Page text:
It is the fact that if we are too familiar with some object or some person, we develop dislike or contempt for the object or the person concerned. Close acquaintance with someone or something causes us to have contempt for him or it. When we do something so many times, we may become so familiar with it that we will be careless about doing it. Things and persons usually look more attractive when looked at from a distance. Once they are near us, they may not look as attractive as before. People who live in the vicinity of the Taj Mahal may be indifferent to its glories. But those who live at great distance and who heard of its magnificence may travel long distance to see it. So it is natural for people to be fascinated by something which is not within their easy reach. This proverb is more applicable to human relationships. It is always better to keep a limit to our mingling with other people. Too much mingling and unnecessary interference in other people’s affairs can create contempt. When we see a person daily, we will start to lose interest in him. But if he is an occasional visitor, he will continue to remain an interesting person. A great artist who is our immediate neighbour and whom we know very closely may not evoke so much respect in us as a less meritorious artist who comes from a distant place does. Similarly, if we eat the same food every day, although it is very tasty, we will soon get fed up with that taste. Thus the proverb tells us that too much familiarity with anything makes us bored.
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English proverbs – Best Quotes – Sayings – Familiarity breeds contempt
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January 6, 2018
I like to keep most of my co-workers at arm’s length because, as they say, familiarity breeds contempt.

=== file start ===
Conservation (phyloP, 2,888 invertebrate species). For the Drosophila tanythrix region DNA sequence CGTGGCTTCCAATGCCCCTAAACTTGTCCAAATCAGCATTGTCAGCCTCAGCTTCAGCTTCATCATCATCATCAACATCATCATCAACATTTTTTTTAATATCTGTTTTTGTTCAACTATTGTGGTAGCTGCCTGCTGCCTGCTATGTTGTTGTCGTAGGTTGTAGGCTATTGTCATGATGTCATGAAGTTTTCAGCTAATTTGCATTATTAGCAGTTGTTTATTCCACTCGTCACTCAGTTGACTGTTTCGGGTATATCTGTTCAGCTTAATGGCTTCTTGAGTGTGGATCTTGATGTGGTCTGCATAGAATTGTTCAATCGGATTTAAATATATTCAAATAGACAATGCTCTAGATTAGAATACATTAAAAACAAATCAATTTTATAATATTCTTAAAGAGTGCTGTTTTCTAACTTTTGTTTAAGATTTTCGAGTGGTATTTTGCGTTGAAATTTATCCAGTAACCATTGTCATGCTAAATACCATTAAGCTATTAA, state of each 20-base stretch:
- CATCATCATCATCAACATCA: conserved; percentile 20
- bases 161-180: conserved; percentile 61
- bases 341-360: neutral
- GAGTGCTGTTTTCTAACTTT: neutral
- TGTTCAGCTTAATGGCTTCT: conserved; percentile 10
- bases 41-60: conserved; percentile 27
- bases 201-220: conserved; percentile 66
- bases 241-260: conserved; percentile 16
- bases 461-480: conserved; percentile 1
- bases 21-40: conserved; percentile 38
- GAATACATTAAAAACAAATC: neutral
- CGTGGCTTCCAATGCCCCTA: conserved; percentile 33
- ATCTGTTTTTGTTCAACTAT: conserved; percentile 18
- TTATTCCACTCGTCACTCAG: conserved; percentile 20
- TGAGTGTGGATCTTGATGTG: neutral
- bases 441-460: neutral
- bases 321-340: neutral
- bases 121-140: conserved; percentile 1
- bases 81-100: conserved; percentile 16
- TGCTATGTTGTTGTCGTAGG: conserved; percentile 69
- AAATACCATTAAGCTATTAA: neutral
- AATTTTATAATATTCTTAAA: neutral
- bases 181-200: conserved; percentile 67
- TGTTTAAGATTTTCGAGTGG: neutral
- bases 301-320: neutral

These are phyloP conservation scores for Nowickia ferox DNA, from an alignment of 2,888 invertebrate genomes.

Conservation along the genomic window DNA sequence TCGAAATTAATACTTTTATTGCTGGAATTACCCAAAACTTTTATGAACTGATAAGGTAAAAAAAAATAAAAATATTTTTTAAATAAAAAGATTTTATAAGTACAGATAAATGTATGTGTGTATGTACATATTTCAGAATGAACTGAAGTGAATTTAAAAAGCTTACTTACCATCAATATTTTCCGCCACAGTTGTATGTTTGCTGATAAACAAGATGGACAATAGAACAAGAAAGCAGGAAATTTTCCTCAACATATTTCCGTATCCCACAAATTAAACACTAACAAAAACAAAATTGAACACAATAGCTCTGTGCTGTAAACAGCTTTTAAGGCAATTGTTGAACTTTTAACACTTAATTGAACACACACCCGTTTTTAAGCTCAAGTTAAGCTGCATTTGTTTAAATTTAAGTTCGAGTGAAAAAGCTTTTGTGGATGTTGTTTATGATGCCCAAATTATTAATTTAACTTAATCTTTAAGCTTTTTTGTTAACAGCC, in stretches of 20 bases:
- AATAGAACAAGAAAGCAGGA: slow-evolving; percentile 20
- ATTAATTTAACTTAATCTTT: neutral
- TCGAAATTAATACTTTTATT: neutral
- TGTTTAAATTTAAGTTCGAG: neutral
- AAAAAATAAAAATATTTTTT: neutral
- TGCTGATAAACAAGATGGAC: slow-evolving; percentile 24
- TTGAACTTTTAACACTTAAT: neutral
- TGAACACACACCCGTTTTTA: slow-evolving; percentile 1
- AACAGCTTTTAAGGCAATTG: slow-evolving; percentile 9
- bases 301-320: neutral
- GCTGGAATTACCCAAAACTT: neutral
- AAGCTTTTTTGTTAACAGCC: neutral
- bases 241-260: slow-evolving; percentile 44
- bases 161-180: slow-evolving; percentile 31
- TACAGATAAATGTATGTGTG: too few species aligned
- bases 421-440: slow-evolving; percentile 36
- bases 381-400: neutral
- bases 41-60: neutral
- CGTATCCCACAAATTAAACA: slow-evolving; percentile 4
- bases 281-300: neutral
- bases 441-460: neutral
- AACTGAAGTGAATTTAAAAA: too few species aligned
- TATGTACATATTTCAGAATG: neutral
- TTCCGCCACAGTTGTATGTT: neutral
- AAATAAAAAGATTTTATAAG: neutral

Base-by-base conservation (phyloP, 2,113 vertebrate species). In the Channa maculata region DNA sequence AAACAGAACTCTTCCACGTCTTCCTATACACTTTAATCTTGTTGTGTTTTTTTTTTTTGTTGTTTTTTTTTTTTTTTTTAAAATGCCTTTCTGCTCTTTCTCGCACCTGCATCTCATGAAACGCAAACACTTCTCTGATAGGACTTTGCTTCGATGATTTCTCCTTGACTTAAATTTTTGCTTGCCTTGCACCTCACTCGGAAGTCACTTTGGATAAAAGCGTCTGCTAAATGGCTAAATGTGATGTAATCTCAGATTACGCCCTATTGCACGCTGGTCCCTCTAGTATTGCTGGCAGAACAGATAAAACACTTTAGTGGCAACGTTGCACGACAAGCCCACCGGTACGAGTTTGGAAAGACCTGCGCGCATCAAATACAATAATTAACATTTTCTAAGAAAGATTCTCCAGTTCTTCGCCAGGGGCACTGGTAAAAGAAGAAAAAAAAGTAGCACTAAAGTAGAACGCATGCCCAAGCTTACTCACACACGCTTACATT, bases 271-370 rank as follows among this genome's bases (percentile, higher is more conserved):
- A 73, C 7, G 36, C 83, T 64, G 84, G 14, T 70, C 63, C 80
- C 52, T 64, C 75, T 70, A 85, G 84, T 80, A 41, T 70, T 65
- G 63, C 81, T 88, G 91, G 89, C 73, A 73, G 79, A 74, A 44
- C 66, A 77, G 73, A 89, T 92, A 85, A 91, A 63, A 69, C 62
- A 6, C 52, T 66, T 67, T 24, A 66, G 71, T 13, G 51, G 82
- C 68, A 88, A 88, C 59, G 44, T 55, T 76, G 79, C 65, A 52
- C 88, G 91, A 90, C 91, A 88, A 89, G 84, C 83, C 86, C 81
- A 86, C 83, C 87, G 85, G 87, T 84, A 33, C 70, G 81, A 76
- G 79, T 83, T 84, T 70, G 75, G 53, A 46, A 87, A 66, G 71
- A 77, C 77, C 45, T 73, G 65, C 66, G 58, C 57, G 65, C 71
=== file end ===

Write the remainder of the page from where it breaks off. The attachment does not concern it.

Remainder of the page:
Today, I thought I’d go with a phrase that is itself very familiar (although very cynical). On some level, this theme is connected to the posts I made this week on the subject of hype (I’ll explain). Yet for the most part, it’s a comment on human nature and interpersonal relationships.
Who First Said, ‘Familiarity Breeds Contempt’?
From the numerous sources I consulted, two sources were named as the possible origin: Aesop and Geoffrey Chaucer.
Geoffrey Chaucer was credited as being the first to use the phrase (at least in writing, although that may be incorrect). Regardless, Chaucer’s use of the phrase can be found in his work Tale of Melibee (1386).
Men seyn that ‘over-greet hoomlynesse engendreth dispreisynge.’
In this case “hoomlynesse” means familiarity and “dispresisynge” means “contempt” (Bruce).
However, the idea behind the phrase was around for thousands of years.
In a blog post from February 16, 2011, Elyse Bruce shared a few historical examples of the phrase “Familiarity breeds contempt” in use, but in reverse chronological order. Bruce ultimately concluded that Aesop (620-564 B.C.) can be credited with the phrase (as found in the Fox and the Lion). However, as the sole commenter on Bruce’s post pointed out, Aesop’s works were adapted and reinterpreted.
The following quote comes at the end of Aesop’s “The Fox and the Lion,” based on the traditional English translations of the tale (via Quote/Counterquote):
When first the Fox saw the Lion he was terribly frightened, and ran away and hid himself in the wood. Next time however he came near the King of Beasts he stopped at a safe distance and watched him pass by. The third time they came near one another the Fox went straight up to the Lion and passed the time of day with him, asking him how his family were, and when he should have the pleasure of seeing him again; then turning his tail, he parted from the Lion without much ceremony.
The moral of the story is “Familiarity breeds contempt.” What I quoted above might be the Eliot/Jacobs version, but there was no moral attached to it when multiple versions were shown at Fables of Aesop.
Some Other Quotes
There were a few examples of the phrase being used between the time of Aesop and Chaucer.
Lucius Apuleis, who lived in Ancient Rome from 124 to 170 A.D., was quoted as saying this:
Familiarity breeds contempt, while rarity wins admiration.